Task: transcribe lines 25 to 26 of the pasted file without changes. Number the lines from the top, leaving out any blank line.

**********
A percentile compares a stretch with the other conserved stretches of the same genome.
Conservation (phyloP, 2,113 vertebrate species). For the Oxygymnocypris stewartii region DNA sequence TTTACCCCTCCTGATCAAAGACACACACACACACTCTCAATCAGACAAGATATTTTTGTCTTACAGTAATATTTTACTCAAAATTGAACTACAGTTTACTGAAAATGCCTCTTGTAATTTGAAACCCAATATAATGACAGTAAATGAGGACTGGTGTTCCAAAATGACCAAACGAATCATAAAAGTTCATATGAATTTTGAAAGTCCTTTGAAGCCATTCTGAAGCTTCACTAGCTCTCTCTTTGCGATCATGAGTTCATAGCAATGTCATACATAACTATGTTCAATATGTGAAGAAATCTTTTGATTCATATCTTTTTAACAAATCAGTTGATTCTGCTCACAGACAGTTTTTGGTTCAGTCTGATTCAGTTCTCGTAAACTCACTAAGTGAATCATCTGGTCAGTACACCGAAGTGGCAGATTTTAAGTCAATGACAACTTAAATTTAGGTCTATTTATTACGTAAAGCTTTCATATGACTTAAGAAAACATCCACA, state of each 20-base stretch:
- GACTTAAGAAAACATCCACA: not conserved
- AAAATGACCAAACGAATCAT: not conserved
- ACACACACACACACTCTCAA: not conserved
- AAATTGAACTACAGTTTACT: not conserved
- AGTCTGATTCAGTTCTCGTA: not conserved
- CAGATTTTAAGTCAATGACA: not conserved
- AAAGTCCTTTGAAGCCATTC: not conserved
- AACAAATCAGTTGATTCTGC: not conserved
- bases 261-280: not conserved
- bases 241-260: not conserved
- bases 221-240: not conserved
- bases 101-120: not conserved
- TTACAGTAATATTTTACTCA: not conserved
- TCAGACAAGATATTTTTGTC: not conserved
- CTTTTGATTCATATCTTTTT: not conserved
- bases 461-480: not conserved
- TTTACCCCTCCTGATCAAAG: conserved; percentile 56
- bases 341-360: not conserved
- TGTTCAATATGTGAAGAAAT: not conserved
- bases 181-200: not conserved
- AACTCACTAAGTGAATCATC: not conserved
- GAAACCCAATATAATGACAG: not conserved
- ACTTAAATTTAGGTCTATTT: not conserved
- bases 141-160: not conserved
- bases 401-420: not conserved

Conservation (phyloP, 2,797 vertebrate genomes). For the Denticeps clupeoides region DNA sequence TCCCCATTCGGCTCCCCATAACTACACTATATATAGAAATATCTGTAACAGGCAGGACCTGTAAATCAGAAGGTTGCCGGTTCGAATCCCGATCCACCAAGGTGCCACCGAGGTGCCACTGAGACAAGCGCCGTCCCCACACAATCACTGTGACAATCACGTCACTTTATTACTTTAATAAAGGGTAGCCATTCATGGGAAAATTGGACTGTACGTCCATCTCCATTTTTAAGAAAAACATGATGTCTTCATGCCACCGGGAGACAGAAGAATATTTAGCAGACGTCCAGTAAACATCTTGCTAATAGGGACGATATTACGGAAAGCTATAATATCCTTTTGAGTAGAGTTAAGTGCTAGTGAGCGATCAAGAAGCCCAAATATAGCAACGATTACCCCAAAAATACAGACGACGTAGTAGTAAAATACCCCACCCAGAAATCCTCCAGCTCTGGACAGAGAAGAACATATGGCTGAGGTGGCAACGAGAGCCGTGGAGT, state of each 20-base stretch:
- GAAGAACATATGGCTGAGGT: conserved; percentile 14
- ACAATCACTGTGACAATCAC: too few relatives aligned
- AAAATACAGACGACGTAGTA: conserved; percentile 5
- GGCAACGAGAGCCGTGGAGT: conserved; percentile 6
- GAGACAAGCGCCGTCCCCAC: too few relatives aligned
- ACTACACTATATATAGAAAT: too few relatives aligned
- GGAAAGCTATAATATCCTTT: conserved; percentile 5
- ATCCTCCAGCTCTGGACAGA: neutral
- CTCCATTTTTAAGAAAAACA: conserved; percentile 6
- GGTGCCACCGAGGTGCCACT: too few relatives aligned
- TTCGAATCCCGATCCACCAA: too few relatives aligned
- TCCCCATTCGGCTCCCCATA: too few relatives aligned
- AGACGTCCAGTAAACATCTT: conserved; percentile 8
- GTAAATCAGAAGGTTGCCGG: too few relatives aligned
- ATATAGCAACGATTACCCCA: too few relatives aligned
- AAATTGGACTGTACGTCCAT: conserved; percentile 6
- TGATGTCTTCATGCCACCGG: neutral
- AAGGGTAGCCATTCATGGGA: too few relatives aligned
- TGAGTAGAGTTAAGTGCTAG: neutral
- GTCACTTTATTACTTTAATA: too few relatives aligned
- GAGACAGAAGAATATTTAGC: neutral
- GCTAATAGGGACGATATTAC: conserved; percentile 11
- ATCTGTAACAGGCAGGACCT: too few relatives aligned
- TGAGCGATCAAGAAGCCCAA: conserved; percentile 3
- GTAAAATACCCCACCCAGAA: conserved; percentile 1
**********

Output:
- ACTTAAATTTAGGTCTATTT: not conserved
- bases 141-160: not conserved